"Two more sleeps" until Dagg with destiny
AUCKLAND, 21 Oct. – Like a child waiting impatiently for Christmas Day to arrive, New Zealand full back Israel Dagg is excitedly counting down the hours until he takes the field at Eden Park for the Rugby World Cup 2011 Final against France.
“It's two more sleeps,” he said on Friday during the official team announcement. “I just can’t wait."
While the opportunity to play in a Rugby World Cup Final and hold aloft the the coveted Webb Ellis Cup would rank as a pinnacle in any rugby player’s career, Dagg’s presence on the pitch on Sunday is all the more special following a year that has been marred by injury.
The 23-year-old’s Rugby World Cup aspirations were dealt a heavy blow in May after a thigh injury and subsequent surgery cut short his Super Rugby season with the Crusaders.
"I guess it has been a challenge,” the full back said. “It was a serious injury and doubts crept into my mind, dealing with the adversity.
“I had a good rehab plan with the All Blacks and Canterbury and I just had to do everything right and do my work. Then when I had the opportunity I had to prove I was capable of doing the job. I just went out there and played my game and luckily things went my way."
“It’s pretty surreal that I’m here today.”
Despite the pressure of starting in a World Cup Final, Dagg believes the magnitude of the match simply serves to provide more motivation.
“It makes you really excited,” he said. "You are playing in a World Cup Final now and you just want to go out there and turn that pressure or anxiety into excitement or good anger out on the field.”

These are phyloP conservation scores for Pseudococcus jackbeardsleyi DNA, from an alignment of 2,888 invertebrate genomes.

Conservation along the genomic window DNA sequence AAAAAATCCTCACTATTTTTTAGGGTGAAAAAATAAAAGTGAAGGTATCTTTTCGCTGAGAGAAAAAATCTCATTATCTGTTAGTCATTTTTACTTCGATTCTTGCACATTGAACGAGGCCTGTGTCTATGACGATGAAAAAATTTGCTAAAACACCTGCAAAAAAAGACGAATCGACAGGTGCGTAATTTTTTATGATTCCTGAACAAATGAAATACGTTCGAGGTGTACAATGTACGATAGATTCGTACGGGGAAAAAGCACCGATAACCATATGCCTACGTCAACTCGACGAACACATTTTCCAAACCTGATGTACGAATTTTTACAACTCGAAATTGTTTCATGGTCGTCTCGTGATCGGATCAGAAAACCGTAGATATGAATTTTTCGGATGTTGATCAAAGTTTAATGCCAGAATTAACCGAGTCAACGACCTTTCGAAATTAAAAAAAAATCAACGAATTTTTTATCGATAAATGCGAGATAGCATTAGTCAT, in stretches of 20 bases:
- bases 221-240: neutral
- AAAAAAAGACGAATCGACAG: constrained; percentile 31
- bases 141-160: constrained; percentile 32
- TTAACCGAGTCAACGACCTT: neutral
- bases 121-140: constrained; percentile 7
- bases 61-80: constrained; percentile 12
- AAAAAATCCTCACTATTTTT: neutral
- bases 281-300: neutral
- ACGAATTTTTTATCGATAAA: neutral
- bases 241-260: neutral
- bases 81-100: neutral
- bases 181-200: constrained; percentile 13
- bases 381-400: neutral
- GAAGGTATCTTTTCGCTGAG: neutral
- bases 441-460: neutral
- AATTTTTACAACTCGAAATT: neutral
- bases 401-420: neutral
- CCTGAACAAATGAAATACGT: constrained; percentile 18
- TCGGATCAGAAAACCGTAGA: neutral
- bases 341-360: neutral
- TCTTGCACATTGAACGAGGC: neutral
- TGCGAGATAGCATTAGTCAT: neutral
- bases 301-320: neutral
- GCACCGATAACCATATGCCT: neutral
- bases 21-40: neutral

After making his All Blacks debut against Ireland last year, Dagg quickly proved his credentials on the wing for New Zealand before taking over the No.15 jersey from veteran Mils Muliaina.
While some may have faltered in filling such revered boots, the Hawke’s Bay full back believes the support of his All Blacks teammates has given him the confidence to perform in the Test rugby arena.
"We have a great team around us and it makes things easier when the team around you does their job,” he said. “Everyone knows what they're doing and what the game plan is. I try to treat each game the same whether it is with Hawke’s Bay or the Crusaders or the All Blacks.
"Obviously with the All Blacks there is a bit more pressure as the whole country is watching, but I try not to get caught up in that and just go out there and play my game with a clear head."
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